Inside the Department of the Interior's Grantmaking Directives


In October, we discussed how the EPA had put a political operative in charge of reviewing all grant requests. In that instance, a member of the EPA's public affairs office, an individual without a science or environmental background, was scouring grant applications for any mention of "climate change."

Secretary of the Interior Ryan Zinke is also not a fan of "climate change." And now his department is taking some steps similar to the EPA. In early January, the Washington Post reported that the Department of the Interior (DOI) "has adopted a new screening process for the discretionary grants it makes to outside groups, instructing staff to ensure those awards 'promote the priorities' of the Trump administration." The process and priorities are described in a Department directive dated December 28.

While some of the listed priorities seem fairly benign, such as "creating a conservation stewardship legacy second only to Teddy Roosevelt" (no explanation is given for why they don't want a legacy greater than Teddy's), others call for further extraction and use of natural resources and ways to monetize federal lands or open them up to private endeavors. Other frequent White House talking points such as securing the southern border and pushing for regulatory reductions are also included.

The Department's directive also states that the DOI is seeking to "redistribute organizational resources (people and funding)." This priority is in line with previous reports that the DOI has shifted quite a few employees, in some cases from their areas of expertise into more menial jobs. One individual, who filed a whisteblower case, alleged that he was removed from his position analyzing how rising sea levels affect Arctic villages because of his views on climate change.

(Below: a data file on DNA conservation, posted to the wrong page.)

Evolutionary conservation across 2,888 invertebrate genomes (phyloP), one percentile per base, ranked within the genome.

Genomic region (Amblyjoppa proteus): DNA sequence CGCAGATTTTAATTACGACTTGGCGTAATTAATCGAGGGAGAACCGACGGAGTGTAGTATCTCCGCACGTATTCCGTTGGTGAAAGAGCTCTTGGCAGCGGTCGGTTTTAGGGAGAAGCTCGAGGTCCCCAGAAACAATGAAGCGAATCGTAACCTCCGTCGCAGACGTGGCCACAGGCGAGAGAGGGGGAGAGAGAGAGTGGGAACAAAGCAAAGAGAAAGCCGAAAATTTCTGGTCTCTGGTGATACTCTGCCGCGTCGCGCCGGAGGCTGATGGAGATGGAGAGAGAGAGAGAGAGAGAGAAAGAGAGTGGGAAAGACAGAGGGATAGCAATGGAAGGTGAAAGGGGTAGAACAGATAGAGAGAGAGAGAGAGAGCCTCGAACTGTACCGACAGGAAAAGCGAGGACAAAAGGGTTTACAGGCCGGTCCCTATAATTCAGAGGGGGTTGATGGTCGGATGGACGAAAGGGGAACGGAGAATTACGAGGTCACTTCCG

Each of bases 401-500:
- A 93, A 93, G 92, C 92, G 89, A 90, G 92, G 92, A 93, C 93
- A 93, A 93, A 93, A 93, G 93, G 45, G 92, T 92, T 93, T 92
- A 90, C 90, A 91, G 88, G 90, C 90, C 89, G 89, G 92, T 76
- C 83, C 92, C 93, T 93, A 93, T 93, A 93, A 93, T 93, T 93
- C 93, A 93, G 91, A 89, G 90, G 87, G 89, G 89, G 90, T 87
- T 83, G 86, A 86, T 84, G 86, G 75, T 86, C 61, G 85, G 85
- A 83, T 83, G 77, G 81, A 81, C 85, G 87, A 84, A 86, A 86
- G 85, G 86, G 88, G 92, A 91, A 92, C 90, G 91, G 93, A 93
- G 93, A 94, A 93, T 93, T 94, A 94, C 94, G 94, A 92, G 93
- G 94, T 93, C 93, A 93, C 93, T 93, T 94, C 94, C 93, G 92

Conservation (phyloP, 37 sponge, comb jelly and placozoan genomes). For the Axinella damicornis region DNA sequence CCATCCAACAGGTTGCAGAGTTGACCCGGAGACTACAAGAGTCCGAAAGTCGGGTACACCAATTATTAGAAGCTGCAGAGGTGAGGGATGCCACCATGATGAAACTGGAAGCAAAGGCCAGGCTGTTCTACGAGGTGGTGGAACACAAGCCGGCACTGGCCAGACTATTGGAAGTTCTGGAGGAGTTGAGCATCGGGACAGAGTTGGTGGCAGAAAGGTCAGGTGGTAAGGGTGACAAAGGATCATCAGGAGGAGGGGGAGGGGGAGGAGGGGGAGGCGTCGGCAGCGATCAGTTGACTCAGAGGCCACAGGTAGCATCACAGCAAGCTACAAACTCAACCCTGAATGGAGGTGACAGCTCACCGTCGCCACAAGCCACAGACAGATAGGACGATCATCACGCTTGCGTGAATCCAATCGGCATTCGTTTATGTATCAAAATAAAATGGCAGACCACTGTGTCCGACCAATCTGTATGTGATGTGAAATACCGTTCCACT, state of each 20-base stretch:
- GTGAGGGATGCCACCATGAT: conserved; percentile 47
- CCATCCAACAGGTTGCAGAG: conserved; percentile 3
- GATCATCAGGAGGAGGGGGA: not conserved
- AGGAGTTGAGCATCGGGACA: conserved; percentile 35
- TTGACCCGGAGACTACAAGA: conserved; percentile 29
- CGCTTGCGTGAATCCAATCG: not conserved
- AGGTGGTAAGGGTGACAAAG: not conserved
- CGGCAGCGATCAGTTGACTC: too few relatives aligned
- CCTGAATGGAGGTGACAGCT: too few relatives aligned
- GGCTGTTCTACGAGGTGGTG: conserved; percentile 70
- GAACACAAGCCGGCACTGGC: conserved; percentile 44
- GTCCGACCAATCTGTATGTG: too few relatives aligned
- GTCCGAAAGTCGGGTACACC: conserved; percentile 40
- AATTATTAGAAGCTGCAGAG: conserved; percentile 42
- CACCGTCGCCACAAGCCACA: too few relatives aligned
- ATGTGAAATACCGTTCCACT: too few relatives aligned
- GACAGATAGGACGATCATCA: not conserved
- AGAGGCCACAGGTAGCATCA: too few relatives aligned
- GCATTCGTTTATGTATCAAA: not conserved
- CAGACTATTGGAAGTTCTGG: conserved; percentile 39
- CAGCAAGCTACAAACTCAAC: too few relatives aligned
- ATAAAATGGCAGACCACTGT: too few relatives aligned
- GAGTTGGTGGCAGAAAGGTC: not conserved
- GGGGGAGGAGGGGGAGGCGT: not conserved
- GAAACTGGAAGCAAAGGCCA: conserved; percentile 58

The Post reported that any grant awards of over $50,000 would be sent to the office of Scott J. Cameron, the DOI's principal deputy assistant secretary for policy, management, and budget, for approval by one of his aides. These grant proposals would then be weighed against the points described in the new directive.

Some observers fear that the additional scrutiny offers a "backdoor" way to stop funding to projects that the Department's leadership disagrees with. Even before this additional guidance, studies were being shut down by administrators. For example, a pair of studies that conflicted with the administration's goal of increasing domestic production of fossil fuels were shut down, citing vague expense concerns. Critics of the new directive think it will offer additional opportunities to shut down legitimate scientific projects due to political concerns. 

Every administration puts its own mark on the departments it oversees. With each regime change, it is up to the grantseekers to adapt their application strategy to provide the greatest likelihood of success.

In our Editing and Revision series, we've offered guidance (link requires GrantStation Membership) on how to gear your writing toward the funder's expectations. For example, as mentioned in our EPA article, if the funder doesn’t want to hear about climate change, and you really want the grant, you probably shouldn’t talk about climate change. In some cases, this might require some creative descriptions of your program, but it could help you to secure grant funding.

By arming yourself with knowledge of the DOI's policies and modes of thought, you can adjust your grant application in ways that will best survive the extra degrees of scrutiny.

And whether you agree with the Department's policies or not, you can always show your approval or disapproval by contacting your elected representatives and by going to the ballot box. Your vote is your voice.

Action steps you can take today
  • Educate yourself! Read all available documentation so that you know how to package your grant request.
  • Watch your words! Mirror the funder's language and preferences.
  • Vote! Whether you approve or disapprove of current policies, your voice counts.